Michael McGehee, University of Colorado Boulder , USA

Designing Metal Halide Perovskites Solar Cells to be Stable

Mike McGehee is a Professor in the Chemical and Biological Engineering Department at the University of Colorado Boulder. He is also a Fellow of the Materials Science and Engineering Program and the Renewable Energy and Sustainability Institute. He was a professor in the Materials Science and Engineering Department at Stanford University for 18 years and a Senior Fellow of the Precourt Institute for Energy. His current research interests are developing new materials for smart windows and solar cells. He has previously done research on polymer lasers, light-emitting diodes and transistors as well as transparent electrodes made from carbon nanotubes and silver nanowires. His group makes materials and devices, performs a wide variety of characterization techniques, models devices and assesses long-term stability. He received his undergraduate degree in physics from Princeton University and his PhD degree in Materials Science from the University of California at Santa Barbara.

James Neilson, Colorado State University, USA

Toward a paradigm of materials design: kinetic control in solid state chemistry

James Neilson is an assistant professor in the Department of Chemistry at Colorado State University, where his group is interested in selective bond making and breaking in solid-state chemistry to discover new functional electronic materials. He attended Lehigh University for his undergraduate studies in Materials Science & Engineering (2006) and followed his interest in making materials to the University of California Santa Barbara where he completed his doctoral research (2011) on understanding the influence of kinetics of hydrolysis on the atomic structures of materials, as inspired by biomineralization and supervised by Prof. Daniel Morse. During his postdoctoral studies at Johns Hopkins University with Prof. Tyrel McQueen, he worked on the chemistry and physics of strongly-correlated electronic materials.

Sebastian Siol, EMPA, Switzerland

Design of novel metastable semiconductor alloys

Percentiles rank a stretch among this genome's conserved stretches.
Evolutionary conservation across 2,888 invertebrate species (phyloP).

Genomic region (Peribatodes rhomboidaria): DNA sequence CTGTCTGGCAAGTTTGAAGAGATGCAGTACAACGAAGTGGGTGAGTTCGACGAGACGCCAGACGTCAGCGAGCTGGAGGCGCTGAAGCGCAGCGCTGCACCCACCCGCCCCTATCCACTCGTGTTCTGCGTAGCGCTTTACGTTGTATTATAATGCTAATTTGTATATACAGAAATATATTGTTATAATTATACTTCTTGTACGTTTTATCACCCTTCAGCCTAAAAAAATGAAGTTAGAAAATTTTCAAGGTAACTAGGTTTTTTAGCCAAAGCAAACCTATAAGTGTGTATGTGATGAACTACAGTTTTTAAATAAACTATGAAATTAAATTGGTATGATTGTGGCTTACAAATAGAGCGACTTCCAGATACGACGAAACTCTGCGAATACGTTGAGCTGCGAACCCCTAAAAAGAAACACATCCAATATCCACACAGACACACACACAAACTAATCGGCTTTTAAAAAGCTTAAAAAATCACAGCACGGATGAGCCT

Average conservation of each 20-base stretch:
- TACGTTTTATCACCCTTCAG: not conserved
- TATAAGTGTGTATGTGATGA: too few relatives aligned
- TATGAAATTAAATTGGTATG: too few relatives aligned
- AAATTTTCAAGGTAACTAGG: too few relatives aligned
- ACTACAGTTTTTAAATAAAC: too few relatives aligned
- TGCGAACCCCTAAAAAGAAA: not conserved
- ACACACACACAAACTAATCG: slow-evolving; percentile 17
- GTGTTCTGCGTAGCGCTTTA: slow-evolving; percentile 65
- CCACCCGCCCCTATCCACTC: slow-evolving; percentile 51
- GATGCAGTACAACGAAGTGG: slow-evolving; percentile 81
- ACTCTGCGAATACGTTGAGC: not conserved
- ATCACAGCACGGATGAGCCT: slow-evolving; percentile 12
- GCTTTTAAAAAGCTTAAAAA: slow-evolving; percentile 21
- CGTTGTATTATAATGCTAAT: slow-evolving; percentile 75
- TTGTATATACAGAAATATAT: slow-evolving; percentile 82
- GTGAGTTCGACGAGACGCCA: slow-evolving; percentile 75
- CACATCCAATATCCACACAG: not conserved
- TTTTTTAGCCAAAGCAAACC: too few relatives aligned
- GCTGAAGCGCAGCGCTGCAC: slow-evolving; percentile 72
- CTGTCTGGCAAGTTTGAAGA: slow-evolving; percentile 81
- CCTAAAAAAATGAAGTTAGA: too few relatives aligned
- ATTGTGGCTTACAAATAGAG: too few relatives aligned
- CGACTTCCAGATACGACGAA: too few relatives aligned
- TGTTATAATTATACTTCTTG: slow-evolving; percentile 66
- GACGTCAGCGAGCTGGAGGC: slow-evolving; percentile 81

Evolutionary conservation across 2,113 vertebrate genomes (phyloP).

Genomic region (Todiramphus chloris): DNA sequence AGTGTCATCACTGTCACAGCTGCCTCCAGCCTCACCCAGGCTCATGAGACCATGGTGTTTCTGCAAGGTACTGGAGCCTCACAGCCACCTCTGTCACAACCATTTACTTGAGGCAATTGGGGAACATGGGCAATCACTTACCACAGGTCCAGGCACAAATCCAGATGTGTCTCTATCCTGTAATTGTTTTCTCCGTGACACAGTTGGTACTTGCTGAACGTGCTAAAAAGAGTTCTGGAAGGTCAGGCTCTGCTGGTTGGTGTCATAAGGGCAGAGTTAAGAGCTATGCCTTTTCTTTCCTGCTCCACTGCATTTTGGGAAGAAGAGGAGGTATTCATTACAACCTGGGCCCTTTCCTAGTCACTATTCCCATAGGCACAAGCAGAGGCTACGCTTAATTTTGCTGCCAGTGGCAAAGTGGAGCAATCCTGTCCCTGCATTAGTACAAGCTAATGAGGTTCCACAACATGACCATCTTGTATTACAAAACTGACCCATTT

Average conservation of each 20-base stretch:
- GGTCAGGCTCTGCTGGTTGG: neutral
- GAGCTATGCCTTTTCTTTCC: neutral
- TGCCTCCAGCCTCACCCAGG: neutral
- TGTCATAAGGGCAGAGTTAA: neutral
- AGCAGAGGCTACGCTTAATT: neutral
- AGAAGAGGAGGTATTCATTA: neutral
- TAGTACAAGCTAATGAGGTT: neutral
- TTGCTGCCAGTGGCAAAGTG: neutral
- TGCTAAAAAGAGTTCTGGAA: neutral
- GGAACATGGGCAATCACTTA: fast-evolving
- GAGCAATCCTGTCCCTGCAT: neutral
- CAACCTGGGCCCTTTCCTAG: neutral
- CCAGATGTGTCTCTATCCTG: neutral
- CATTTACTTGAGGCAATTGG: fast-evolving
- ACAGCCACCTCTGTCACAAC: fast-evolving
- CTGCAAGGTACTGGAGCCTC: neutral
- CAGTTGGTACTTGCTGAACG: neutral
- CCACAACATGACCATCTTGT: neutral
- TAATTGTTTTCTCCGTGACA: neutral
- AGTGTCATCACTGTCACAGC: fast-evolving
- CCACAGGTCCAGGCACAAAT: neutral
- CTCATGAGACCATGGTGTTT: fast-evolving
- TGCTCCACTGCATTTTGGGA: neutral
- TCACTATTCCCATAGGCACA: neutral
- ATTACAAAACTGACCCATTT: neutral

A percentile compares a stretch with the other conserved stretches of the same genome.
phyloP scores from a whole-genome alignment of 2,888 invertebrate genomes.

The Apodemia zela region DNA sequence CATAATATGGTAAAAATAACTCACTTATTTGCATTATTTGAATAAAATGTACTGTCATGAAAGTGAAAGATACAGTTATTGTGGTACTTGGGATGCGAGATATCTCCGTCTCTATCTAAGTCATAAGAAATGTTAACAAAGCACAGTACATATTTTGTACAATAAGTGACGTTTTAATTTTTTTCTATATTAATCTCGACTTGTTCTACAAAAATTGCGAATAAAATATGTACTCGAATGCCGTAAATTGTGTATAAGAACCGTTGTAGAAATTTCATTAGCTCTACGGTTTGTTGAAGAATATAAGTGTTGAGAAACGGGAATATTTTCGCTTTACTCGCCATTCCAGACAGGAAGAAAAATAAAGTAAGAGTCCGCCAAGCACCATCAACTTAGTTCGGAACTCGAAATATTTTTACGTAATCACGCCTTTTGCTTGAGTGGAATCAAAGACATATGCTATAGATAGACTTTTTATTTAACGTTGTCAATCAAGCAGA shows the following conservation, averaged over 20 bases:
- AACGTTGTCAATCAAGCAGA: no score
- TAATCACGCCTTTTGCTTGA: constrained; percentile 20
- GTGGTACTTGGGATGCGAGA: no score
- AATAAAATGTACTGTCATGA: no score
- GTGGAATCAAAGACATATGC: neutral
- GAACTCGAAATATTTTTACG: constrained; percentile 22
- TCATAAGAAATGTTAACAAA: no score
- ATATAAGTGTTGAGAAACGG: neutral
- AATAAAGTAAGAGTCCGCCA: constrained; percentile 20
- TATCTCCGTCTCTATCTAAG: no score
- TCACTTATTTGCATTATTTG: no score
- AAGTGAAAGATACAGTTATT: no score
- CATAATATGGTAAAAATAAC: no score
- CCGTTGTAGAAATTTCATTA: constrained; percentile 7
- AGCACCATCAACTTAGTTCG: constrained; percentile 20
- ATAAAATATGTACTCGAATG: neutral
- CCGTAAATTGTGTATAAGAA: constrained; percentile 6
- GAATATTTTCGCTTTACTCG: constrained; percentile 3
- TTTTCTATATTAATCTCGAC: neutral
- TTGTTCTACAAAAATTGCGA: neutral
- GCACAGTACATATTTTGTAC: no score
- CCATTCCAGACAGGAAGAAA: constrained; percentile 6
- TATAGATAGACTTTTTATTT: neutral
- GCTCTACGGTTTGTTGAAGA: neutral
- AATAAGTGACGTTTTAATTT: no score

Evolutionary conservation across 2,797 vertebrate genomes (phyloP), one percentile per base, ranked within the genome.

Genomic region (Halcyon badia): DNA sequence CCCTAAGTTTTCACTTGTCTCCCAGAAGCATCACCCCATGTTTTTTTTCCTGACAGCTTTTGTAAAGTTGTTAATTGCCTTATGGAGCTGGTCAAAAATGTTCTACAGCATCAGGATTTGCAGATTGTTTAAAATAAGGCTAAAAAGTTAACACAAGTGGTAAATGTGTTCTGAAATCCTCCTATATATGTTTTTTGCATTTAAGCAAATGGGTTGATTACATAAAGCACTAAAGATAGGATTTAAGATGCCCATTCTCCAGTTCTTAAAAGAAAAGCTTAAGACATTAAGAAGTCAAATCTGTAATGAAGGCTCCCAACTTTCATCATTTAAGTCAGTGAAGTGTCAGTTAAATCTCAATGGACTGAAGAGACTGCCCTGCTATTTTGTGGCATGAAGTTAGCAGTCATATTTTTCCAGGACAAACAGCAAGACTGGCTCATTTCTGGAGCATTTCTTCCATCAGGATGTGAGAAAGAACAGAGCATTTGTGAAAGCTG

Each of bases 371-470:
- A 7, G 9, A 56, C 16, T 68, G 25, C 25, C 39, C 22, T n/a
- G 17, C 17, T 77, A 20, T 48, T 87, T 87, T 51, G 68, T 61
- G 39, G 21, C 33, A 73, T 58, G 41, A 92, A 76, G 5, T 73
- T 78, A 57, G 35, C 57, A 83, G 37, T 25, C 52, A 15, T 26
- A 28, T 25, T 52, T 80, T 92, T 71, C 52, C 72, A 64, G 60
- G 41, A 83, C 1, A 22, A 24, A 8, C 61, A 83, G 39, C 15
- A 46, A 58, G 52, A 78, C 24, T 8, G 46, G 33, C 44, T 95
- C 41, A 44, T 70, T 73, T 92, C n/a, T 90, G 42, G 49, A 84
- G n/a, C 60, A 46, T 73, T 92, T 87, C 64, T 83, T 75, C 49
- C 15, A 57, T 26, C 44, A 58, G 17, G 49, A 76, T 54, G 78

Sebastian Siol is a scientist at EMPA – Swiss Federal Laboratories for Materials Science and Technology in the Laboratory for Joining Technologies and Corrosion. He obtained his PhD in Materials Science at the Technical University Darmstadt in the Surface Science Group (with W. Jaegermann), specializing in semiconductor band alignments and novel device concepts for thin film photovoltaics. Prior to joining EMPA, he worked as a postdoctoral researcher (with A. Zakutayev) at the National Renewable Energy Laboratory, where he focused on the design and discovery of new materials and semiconductor alloys for energy applications using high-throughput experimental techniques. His current research topics include the investigation of functional oxides and oxide alloys as well as the development of nano-structured coatings.

Walter Lambrecht, Case Western Reserve University, USA

Heterovalent ternary nitride semiconductors and halide perovskites

Walter R. L. Lambrecht obtained his Ph.D from Ghent University (Belgium) in 1980. He is currently a Professor of Physics at Case Western Reserve University. He is a Fellow of the American Physical Society and was recently awarded the Faculty Distinguished Research Award from his university. His research focuses on the application of first-principles computations on a variety of materials, from semiconductors to magnetic materials, along with the further development of the underlying methodologies. His work includes studies of wide-band gap semiconductors, chalcopyrites for non-linear optics, halide perovskites, magnetic semiconductors, transition metal and rare-earth nitrides..

Akira YAMADA, Tokyo Institute of Technology, Japan

Control of hetero-interface at CdS/CIGS for high-efficiency solar cells

Akira YAMADA received his Ph.D. degree in physical electronics from Tokyo Institute of Technology, Japan, in 1989. He is currently a Professor of Tokyo Institute of Technology. He is a renowned expert in thin-film solar cell device physics and technologies, and his group is now focusing on the investigation of chalcogenide thin-film solar cells. He is a co-author of more than 200 scientific publications and over 300 international conference presentations. He was a Technical Program Chair of PVSEC-27 (27th International Photovoltaic Science and Engineering Conference, 2017) and a Conference Vice-Chair of WCPEC-7 (World Conference on Photovoltaic Energy Conversion, 2018).

Gregory S. Rohrer Carnegie Mellon University, USA

Predictive Synthesis and Characterization of Oxide Films with Metastable Structures

Prof. Gregory S. Rohrer is the Head and W.W. Mullins Professor of the department of Materials Science and Engineering at Carnegie Mellon University. He is currently involved in research on crystal growth, surface photochemical reactions, and the relationship between interface properties and the microstructures of ceramics and metals. Prof. Rohrer is a fellow of the American Ceramic Society and his research has been recognized by a number of awards including the Richard M. Fulrath Award, the Robert B. Sosman Award, and the W. David Kingery Award, all of the American Ceramic Society.

Richard Hennig University of Florida, USA

Materials Informatics Search for Novel Multicomponent 2D Materials